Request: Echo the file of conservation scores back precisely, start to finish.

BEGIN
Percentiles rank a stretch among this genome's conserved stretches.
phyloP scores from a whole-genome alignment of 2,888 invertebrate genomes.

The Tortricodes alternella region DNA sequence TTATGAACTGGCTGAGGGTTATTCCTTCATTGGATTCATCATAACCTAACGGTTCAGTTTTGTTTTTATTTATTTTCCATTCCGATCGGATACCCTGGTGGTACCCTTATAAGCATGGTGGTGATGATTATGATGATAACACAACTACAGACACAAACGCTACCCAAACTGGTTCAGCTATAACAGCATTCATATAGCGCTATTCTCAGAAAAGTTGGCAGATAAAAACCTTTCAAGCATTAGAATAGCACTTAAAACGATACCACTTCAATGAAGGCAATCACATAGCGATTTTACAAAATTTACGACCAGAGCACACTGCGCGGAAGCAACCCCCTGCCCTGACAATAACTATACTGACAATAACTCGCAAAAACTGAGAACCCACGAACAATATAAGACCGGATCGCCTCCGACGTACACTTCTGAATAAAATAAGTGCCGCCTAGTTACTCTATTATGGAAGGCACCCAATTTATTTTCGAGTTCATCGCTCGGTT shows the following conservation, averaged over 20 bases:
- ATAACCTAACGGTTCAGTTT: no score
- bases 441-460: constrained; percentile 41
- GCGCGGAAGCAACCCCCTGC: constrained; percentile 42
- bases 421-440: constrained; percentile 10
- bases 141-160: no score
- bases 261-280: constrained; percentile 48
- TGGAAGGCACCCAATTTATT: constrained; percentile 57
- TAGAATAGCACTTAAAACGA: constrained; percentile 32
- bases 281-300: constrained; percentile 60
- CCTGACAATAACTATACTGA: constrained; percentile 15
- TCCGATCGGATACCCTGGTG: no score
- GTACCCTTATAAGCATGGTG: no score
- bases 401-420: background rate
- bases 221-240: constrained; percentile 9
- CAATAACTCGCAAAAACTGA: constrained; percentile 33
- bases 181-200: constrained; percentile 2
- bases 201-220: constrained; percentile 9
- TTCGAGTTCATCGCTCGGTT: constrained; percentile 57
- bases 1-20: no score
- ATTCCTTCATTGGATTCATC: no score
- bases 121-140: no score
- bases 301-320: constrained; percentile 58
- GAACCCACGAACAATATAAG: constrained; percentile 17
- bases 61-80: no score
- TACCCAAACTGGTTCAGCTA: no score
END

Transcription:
Percentiles rank a stretch among this genome's conserved stretches.
phyloP scores from a whole-genome alignment of 2,888 invertebrate genomes.

The Tortricodes alternella region DNA sequence TTATGAACTGGCTGAGGGTTATTCCTTCATTGGATTCATCATAACCTAACGGTTCAGTTTTGTTTTTATTTATTTTCCATTCCGATCGGATACCCTGGTGGTACCCTTATAAGCATGGTGGTGATGATTATGATGATAACACAACTACAGACACAAACGCTACCCAAACTGGTTCAGCTATAACAGCATTCATATAGCGCTATTCTCAGAAAAGTTGGCAGATAAAAACCTTTCAAGCATTAGAATAGCACTTAAAACGATACCACTTCAATGAAGGCAATCACATAGCGATTTTACAAAATTTACGACCAGAGCACACTGCGCGGAAGCAACCCCCTGCCCTGACAATAACTATACTGACAATAACTCGCAAAAACTGAGAACCCACGAACAATATAAGACCGGATCGCCTCCGACGTACACTTCTGAATAAAATAAGTGCCGCCTAGTTACTCTATTATGGAAGGCACCCAATTTATTTTCGAGTTCATCGCTCGGTT shows the following conservation, averaged over 20 bases:
- ATAACCTAACGGTTCAGTTT: no score
- bases 441-460: constrained; percentile 41
- GCGCGGAAGCAACCCCCTGC: constrained; percentile 42
- bases 421-440: constrained; percentile 10
- bases 141-160: no score
- bases 261-280: constrained; percentile 48
- TGGAAGGCACCCAATTTATT: constrained; percentile 57
- TAGAATAGCACTTAAAACGA: constrained; percentile 32
- bases 281-300: constrained; percentile 60
- CCTGACAATAACTATACTGA: constrained; percentile 15
- TCCGATCGGATACCCTGGTG: no score
- GTACCCTTATAAGCATGGTG: no score
- bases 401-420: background rate
- bases 221-240: constrained; percentile 9
- CAATAACTCGCAAAAACTGA: constrained; percentile 33
- bases 181-200: constrained; percentile 2
- bases 201-220: constrained; percentile 9
- TTCGAGTTCATCGCTCGGTT: constrained; percentile 57
- bases 1-20: no score
- ATTCCTTCATTGGATTCATC: no score
- bases 121-140: no score
- bases 301-320: constrained; percentile 58
- GAACCCACGAACAATATAAG: constrained; percentile 17
- bases 61-80: no score
- TACCCAAACTGGTTCAGCTA: no score